"The Why Question" by John Pless (from the Lutheran Witness)
The world reels with news of devastating earthquakes, senseless murders, seemingly random violence, and cases of child abduction and assault. These have become all too common features of the daily news. Recent memories of 9/11, the tsunami in Asia, and Hurricane Katrina are compounded with countless personal tragedies that press people to ask the ancient question, “Why is there suffering?” More existentially put, “What did I do to deserve this?”
In 1981, Rabbi Harold Kushner wrote a best-selling book, When Bad Things Happen to Good People. The book is an anguish-laden attempt of the rabbi to come to terms with a painful illness that claimed the life of his young son. Struggling with issues of God’s providence and mercy, creation and chaos, the rabbi can finally only conclude that those who suffer must “forgive God.” God’s intentions might be good but His power is limited seems to be a better solution than calling into question His goodness.
If a Lutheran were to do a re-write of Kushner’s book, it would have a different title, When Good Things Happen to Bad People. In the Divine Service, we confess that “we justly deserve” God’s “present and eternal punishment,” but times of calamity call into question whether we really believe it. In defiance or moaning resignation, we cry out, “Why me?” as though God had to explain Himself. In this role reversal, God becomes the defendant and man the judge.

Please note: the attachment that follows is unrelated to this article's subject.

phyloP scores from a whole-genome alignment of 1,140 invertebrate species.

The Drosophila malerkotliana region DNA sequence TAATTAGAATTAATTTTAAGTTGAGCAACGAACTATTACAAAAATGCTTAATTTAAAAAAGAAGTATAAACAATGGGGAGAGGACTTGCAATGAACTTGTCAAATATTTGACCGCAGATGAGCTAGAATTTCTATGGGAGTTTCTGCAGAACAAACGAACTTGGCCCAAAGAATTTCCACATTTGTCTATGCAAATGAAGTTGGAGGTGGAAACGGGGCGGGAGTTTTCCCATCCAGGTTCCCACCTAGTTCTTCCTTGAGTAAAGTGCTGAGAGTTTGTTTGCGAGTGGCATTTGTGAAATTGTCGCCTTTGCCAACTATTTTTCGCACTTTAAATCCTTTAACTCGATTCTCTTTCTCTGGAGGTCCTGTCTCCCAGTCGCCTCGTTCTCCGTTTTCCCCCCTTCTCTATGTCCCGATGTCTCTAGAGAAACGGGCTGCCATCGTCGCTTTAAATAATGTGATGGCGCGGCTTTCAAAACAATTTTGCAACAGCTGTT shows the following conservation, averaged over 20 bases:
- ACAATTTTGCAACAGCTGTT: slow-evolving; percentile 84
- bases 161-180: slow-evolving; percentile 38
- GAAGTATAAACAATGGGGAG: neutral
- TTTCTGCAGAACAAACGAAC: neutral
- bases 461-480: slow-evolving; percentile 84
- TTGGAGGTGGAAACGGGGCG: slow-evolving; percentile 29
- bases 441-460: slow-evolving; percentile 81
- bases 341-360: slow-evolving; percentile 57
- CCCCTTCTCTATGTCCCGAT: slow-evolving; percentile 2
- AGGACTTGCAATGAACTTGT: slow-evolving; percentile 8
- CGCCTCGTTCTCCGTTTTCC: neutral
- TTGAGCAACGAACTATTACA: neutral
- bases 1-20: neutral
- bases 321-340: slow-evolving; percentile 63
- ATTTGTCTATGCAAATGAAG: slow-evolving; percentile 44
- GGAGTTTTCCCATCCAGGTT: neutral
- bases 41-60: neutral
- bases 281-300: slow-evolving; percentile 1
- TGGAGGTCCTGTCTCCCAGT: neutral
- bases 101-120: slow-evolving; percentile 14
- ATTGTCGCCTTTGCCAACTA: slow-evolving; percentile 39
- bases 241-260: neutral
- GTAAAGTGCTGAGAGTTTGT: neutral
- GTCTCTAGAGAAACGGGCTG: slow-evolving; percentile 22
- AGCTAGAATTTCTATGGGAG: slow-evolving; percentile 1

“Theodicy” is a term coined from two Greek words theos (God) and dike (judgment), literally meaning a judgment of, or justification of, God. The term became the title of a book by G.W. Leibnitz (1646–1716) in which he argued optimistically that this is the best of all possible worlds. After the destructive All Saints’ Day earthquake of 1755 killed thousands in Lisbon, Portugal, his argument was ridiculed, but the term remained. We attempt to make the Almighty fit into our categories of good and evil, right and wrong. The Creator who is the judge now becomes the defendant, while the creature now becomes judge over the Creator. Rather than God justifying man, man now attempts to justify God.
Recent attempts at theodicy often attempt to excuse God. After the tsunami, one North American clergyman, when interviewed on a national television broadcast, claimed “that God had nothing to do with it.” In a futile effort to protect the Lord God from anything that might cause human beings to fear Him, this cleric tried to extract God from the picture altogether. The attempt falters, leaving a God who is remodeled according to human imagination. This is hardly the God known by Job and Jonah in the Old Testament. Jeremiah and Isaiah would not recognize such a deity, nor would Jesus or Paul.
Others would suggest that God is not the cause of suffering but He merely allows it. If God is almighty, then it is of little comfort to assert that this all-powerful God allowed evil when He could have stopped it. To this argument, Oswald Bayer, in Martin Luther’s Theology: A Contemporary Interpretation (Eerdmans, 2008, translated by Thomas H. Trapp) responds: “The first attempt is an effort to soften or give up completely on the concept of omnipotence. It is thus often said that God does not cause evil, but simply lets it happen. But such talk about the bland ‘permitting’ (permissio) of evil is too harmless. It assumes the possibility of a power vacuum or even that there is an independent power that is in opposition. At the very least, it assumes that the human being has the power to stand up against God.” But God is not impotent. He is “God, the Father Almighty, Maker of heaven and earth,” as we confess in the Creed. Attempts to get God off the hook, to defend Him by limited or weakening His omnipotence, end up with an idol.